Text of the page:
is the nation's largest independent petroleum refiner, with about 15% market share and a network of 5,000 gasoline stations. The stock has rallied 9% year to date, closing Tuesday at $55.30 a share, though it is currently valued at just eight times expected full-year earnings of $7.02.
The company posted better-than-expected fourth-quarter results Feb. 1, as it benefited from lower energy prices. Valero earned $1.59 a share, which was a full 16% ahead of the consensus analyst estimate. Even so, profit declined year over year for the first quarter since 2002, and management guided for a further 15% annual earnings decline in 2007.
At these levels, the stock remains 21% below its 52-week high, and I'm here to answer readers' questions. Should I do it? Does Valero have the fuel to keep rallying, or is the stock a value trap in disguise?
After building up the company through more than a dozen acquisitions in recent years, including the $11 billion 2005 purchase of Connecticut-based refiner Premcor, management discussed a change in strategy on the post-earnings conference call. By upgrading its 18 refining plants, Valero believes it can unlock $1 billion of annual earnings leverage. The company has also hired an investment bank to explore strategic alternatives for its Lima, Ohio, location.
The days of $3-a-gallon gasoline seems like an eternity ago, and, in fact, the average national price is down 30% from its peak last August. That said, I believe that with Valero's efficiency measures it will continue to generate solid profits over the next several quarters.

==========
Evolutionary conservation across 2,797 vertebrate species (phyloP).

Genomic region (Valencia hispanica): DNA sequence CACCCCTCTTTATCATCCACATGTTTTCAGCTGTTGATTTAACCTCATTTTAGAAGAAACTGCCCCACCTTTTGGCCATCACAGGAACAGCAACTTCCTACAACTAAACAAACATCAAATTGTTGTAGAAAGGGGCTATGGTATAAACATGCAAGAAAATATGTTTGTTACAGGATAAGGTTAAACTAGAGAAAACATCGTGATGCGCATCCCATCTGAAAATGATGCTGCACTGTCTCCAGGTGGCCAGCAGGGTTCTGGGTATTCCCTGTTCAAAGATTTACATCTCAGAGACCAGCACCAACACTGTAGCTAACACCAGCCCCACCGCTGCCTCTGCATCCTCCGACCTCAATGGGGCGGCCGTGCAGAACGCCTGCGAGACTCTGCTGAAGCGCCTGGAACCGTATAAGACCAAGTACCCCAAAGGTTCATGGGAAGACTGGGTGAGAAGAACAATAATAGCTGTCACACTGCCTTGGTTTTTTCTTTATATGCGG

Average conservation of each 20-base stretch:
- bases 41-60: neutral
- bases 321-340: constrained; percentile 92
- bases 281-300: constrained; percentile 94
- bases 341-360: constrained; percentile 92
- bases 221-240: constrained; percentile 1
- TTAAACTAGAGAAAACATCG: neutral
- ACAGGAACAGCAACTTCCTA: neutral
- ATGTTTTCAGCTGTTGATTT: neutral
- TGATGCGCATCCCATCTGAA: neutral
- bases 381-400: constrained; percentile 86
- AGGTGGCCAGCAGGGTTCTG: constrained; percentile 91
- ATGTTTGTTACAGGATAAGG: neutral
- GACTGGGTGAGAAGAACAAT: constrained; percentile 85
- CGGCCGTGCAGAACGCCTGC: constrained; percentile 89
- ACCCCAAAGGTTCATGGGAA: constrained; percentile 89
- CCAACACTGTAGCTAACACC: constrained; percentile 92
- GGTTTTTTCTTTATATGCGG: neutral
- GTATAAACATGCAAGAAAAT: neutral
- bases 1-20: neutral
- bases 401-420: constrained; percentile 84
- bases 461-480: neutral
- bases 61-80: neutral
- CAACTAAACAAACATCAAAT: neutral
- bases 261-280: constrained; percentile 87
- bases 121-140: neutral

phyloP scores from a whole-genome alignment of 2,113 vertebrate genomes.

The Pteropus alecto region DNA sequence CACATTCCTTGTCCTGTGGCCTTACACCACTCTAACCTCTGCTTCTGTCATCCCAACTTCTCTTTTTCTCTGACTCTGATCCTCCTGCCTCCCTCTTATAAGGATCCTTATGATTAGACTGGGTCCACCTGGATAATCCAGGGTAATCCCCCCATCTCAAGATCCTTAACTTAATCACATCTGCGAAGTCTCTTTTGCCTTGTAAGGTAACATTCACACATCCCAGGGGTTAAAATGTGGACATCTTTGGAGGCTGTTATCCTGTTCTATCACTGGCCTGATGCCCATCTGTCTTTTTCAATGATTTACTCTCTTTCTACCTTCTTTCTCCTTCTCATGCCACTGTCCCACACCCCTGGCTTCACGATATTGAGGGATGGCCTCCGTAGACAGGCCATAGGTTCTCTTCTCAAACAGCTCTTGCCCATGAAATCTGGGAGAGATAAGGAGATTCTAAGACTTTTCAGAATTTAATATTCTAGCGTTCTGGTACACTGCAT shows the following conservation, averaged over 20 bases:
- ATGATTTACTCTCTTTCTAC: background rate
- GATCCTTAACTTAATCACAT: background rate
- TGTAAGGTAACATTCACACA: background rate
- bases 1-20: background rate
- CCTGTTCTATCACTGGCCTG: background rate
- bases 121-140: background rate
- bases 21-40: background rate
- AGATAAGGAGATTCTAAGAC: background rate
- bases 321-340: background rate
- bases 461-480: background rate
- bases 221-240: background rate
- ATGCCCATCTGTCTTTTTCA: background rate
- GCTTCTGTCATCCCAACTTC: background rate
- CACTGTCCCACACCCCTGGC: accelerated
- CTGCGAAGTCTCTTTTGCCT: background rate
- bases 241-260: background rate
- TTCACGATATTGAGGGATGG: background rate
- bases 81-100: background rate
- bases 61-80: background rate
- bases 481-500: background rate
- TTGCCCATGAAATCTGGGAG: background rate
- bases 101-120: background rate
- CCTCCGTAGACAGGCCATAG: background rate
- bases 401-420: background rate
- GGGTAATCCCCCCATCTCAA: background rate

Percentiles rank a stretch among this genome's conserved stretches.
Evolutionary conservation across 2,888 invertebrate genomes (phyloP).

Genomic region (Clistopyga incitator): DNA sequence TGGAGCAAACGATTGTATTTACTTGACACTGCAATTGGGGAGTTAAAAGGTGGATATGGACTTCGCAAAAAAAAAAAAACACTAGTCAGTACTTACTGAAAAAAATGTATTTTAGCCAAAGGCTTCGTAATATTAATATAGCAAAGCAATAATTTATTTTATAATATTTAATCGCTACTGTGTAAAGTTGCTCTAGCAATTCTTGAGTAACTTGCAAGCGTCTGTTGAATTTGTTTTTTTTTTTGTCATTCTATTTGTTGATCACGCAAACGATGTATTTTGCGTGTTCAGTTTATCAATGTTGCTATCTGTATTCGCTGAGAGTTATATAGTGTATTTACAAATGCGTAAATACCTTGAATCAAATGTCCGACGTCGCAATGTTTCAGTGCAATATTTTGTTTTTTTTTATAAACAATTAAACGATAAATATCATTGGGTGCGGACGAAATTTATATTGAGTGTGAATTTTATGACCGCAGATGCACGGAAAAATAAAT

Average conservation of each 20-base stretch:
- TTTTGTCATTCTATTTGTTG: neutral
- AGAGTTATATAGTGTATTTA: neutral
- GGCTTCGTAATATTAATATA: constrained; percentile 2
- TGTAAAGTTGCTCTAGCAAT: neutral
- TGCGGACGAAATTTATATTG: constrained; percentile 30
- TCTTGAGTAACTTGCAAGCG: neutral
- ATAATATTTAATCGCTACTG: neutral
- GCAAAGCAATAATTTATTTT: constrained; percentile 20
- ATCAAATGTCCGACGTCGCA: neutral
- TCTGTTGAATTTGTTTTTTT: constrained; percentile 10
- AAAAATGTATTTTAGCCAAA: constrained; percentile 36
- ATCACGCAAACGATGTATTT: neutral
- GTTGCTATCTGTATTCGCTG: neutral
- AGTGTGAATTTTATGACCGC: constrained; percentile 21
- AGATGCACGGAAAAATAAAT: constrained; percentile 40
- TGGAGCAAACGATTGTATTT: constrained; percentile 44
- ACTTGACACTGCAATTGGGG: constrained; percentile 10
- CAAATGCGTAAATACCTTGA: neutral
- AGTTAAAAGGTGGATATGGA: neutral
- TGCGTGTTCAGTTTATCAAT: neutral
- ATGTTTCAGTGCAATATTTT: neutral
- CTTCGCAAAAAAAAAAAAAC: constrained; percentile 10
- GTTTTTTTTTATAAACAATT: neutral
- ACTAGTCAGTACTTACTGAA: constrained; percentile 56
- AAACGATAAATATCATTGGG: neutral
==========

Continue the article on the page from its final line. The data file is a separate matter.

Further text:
According to an upgrade from Prudential earlier this month, the company can generate $6 billion of operating cash flow in 2007, compared with a capital budget of $3.5 billion. This expected free cash flow allowed management to boost the company's quarterly dividend 50% last month to 12 cents a share.
The 0.9% yield is just half of what the average
stock offers, but still relatively high for the energy patch. Last October, Valero also committed to buy back $2 billion (36 million shares) of its stock.
These efforts should help place a floor under the shares, which are already trading at the lowest earnings multiple since 2002 and a 19% discount to the company's five largest competitors, according to Bloomberg. Valero's restructuring plan will not be successful overnight, but if management can show some real progress over the coming quarters, I believe the stock can trade back up toward the mid-$60s.
David Peltier is a research associate at TheStreet.com. In keeping with TSC's editorial policy, he doesn't own or short individual stocks. He also doesn't invest in hedge funds or other private investment partnerships. Under no circumstances does the information in this column represent a recommendation to buy or sell stocks. Peltier appreciates your feedback;
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